Halite

From Wikipedia, the free encyclopedia
Jump to navigation Jump to search
Halite
Halit (NaCl) - Kopalnia soli Wieliczka, Polska.jpg
Halite from the Wieliczka salt mine, Małopolskie, Poland
General
CategoryHalide mineral
Formula
(repeating unit)
NaCl
Strunz classification3.AA.20
Crystal systemCubic
Crystal classHexoctahedral (m3m)
H-M symbol: (4/m 3 2/m)
Space groupFm3m
Unit cella = 5.6404(1) Å; Z = 4
Identification
Formula mass58.433 g/mol
ColorColorless or white
Crystal habitPredominantly cubes and in massive sedimentary beds, but also granular, fibrous and compact
CleavagePerfect {001}, three directions cubic
FractureConchoidal
TenacityBrittle
Mohs scale hardness2.0–2.5
LusterVitreous
StreakWhite
DiaphaneityTransparent
Specific gravity2.17
Optical propertiesIsotropic
Refractive indexn = 1.544
SolubilityWater-soluble
Other characteristicsSalty flavor, fluorescent
References[1][2][3]

Halite ( /ˈhælt/ or /ˈhlt/),[4] commonly known as rock salt, is a type of salt, the mineral (natural) form of sodium chloride (NaCl). Halite forms isometric crystals.[5] The mineral is typically colorless or white, but may also be light blue, dark blue, purple, pink, red, orange, yellow or gray depending on the amount and type of impurities. It commonly occurs with other evaporite deposit minerals such as several of the sulfates, halides, and borates. The name halite is derived from the Ancient Greek word for salt, ἅλς (háls).[1]

Occurrence[edit]

Halite cubes from the Stassfurt Potash deposit, Saxony-Anhalt, Germany (size: 6.7 × 1.9 × 1.7 cm)

Halite occurs in vast beds of sedimentary evaporite minerals that result from the drying up of enclosed lakes, playas, and seas. Salt beds may be hundreds of meters thick and underlie broad areas. In the United States and Canada extensive underground beds extend from the Appalachian basin of western New York through parts of Ontario and under much of the Michigan Basin. Other deposits are in Ohio, Kansas, New Mexico, Nova Scotia and Saskatchewan. The Khewra salt mine is a massive deposit of halite near Islamabad, Pakistan. In the United Kingdom there are three mines; the largest of these is at Winsford in Cheshire producing on average a million tonnes per year.

Salt domes are vertical diapirs or pipe-like masses of salt that have been essentially "squeezed up" from underlying salt beds by mobilization due to the weight of overlying rock. Salt domes contain anhydrite, gypsum, and native sulfur, in addition to halite and sylvite. They are common along the Gulf coasts of Texas and Louisiana and are often associated with petroleum deposits. Germany, Spain, the Netherlands, Romania and Iran also have salt domes. Salt glaciers exist in arid Iran where the salt has broken through the surface at high elevation and flows downhill. In all of these cases, halite is said to be behaving in the manner of a rheid.

Unusual, purple, fibrous vein filling halite is found in France and a few other localities. Halite crystals termed hopper crystals appear to be "skeletons" of the typical cubes, with the edges present and stairstep depressions on, or rather in, each crystal face. In a rapidly crystallizing environment, the edges of the cubes simply grow faster than the centers. Halite crystals form very quickly in some rapidly evaporating lakes resulting in modern artifacts with a coating or encrustation of halite crystals.[6] Halite flowers are rare stalactites of curling fibers of halite that are found in certain arid caves of Australia's Nullarbor Plain. Halite stalactites and encrustations are also reported in the Quincy native copper mine of Hancock, Michigan.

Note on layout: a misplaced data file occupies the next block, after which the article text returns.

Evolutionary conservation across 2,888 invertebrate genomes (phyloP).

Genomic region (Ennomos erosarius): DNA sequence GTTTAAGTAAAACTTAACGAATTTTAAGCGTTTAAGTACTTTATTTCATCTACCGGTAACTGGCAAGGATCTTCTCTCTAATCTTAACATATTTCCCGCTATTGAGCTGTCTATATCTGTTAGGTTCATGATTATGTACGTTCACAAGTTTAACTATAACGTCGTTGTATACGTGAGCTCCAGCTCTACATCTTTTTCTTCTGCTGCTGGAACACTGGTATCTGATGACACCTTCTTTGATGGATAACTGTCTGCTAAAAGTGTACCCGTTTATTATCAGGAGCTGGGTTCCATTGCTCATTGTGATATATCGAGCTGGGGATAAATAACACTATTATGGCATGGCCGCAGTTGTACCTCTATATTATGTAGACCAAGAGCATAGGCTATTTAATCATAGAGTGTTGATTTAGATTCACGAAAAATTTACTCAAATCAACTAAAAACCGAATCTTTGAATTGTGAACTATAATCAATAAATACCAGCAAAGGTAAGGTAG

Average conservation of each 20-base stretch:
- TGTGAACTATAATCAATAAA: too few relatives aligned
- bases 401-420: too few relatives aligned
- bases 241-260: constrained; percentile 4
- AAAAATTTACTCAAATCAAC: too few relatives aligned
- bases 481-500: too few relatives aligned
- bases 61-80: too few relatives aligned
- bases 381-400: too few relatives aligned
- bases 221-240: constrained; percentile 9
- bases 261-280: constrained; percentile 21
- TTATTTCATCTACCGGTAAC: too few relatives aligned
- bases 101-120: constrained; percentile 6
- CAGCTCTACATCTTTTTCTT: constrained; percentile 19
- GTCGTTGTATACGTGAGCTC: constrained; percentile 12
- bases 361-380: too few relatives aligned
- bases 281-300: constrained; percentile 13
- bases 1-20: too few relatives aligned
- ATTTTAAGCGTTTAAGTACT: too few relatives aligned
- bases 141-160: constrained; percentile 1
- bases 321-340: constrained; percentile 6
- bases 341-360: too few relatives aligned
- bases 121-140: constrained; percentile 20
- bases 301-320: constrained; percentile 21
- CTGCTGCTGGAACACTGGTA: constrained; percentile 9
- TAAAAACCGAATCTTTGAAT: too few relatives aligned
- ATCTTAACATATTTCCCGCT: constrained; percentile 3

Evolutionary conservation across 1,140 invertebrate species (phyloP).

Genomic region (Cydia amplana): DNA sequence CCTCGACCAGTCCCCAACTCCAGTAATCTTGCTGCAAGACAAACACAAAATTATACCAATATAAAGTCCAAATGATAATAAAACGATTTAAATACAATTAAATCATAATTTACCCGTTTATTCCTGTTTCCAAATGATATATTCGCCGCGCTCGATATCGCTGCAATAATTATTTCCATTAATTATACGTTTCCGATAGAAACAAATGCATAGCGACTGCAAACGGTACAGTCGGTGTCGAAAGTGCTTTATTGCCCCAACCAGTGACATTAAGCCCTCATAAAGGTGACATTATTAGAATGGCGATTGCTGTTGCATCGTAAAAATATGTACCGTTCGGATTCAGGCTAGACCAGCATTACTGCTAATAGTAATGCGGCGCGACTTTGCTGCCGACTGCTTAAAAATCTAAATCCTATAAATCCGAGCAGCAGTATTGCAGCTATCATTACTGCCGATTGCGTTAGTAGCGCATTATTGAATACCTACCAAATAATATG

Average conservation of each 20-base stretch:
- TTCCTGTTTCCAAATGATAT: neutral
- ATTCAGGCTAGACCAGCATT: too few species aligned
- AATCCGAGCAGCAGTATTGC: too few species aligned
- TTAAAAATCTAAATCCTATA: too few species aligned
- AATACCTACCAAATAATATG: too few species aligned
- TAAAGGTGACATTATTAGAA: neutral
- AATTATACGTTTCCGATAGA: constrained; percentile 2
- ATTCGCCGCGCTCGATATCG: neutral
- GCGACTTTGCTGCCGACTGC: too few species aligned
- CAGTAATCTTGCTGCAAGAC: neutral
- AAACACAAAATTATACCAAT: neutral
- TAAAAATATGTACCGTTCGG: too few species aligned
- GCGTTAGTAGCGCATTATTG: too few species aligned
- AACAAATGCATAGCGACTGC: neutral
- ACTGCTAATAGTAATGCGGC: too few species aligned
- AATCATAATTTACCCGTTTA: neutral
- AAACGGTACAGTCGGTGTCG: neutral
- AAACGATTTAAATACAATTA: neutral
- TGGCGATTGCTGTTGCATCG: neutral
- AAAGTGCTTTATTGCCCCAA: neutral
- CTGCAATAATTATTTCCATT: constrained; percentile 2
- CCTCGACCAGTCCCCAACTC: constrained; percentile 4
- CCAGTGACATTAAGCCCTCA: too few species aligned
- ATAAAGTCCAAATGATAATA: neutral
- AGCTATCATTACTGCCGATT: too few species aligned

Uses[edit]

Salt is used extensively in cooking as a flavor enhance it to cure a wide variety of foods such as bacon and fish.[7] Larger pieces can be ground in a salt mill or dusted over food from a shaker as finishing salt.

Halite is also often used both residentially and municipally for managing ice. Because brine (a solution of water and salt) has a lower freezing point than pure water, putting salt or saltwater on ice that is near 0 °C (32 °F) will cause it to melt. (This effect is called freezing-point depression.) It is common for homeowners in cold climates to spread salt on their sidewalks and driveways after a snow storm to melt the ice. It is not necessary to use so much salt that the ice is completely melted; rather, a small amount of salt will weaken the ice so that it can be easily removed by other means. Also, many cities will spread a mixture of sand and salt on roads during and after a snowstorm to improve traction. In addition to de-icing, rock salt is occasionally used in agriculture. An example of this would be inducing salt stress to suppress the growth of annual meadow grass in turf production.

Some cultures, especially in Africa, prefer a wide variety of different rock salts for different dishes. Pure salt is avoided as particular colors of salt indicates the presence of different impurities. Many recipes call for particular kinds of rock salt, and imported pure salt often has impurities added to adapt to local tastes.[8]

Gallery[edit]

See also[edit]

References[edit]

  1. ^ a b "Archived copy" (PDF). Archived (PDF) from the original on 2010-06-28. Retrieved 16 April 2018. Handbook of Mineralogy
  2. ^ Mindat.org Archived 2011-08-05 at the Wayback Machine.
  3. ^ Webmineral data Archived 2004-11-24 at the Wayback Machine.
  4. ^ Random House Unabridged Dictionary Archived 2015-10-02 at the Wayback Machine.
  5. ^ Bonewitz, Ronald Louis (2012). Rocks and Minerals. DK Publishing. p. 110. ISBN 978-0-7566-9042-7.
  6. ^ "HALITE (Sodium Chloride)". Galleries.com. Archived from the original on 2015-12-16. Retrieved 2015-12-16.
  7. ^ Bitterman, Mark (2010). Salted: A Manifesto on the World's Most Essential Mineral, With Recipes. Ten Speed Press. pp. 267–270. ISBN 978-1-58008-262-4.
  8. ^ Kurlansky, Mark (2003). Salt: A World History.

External links[edit]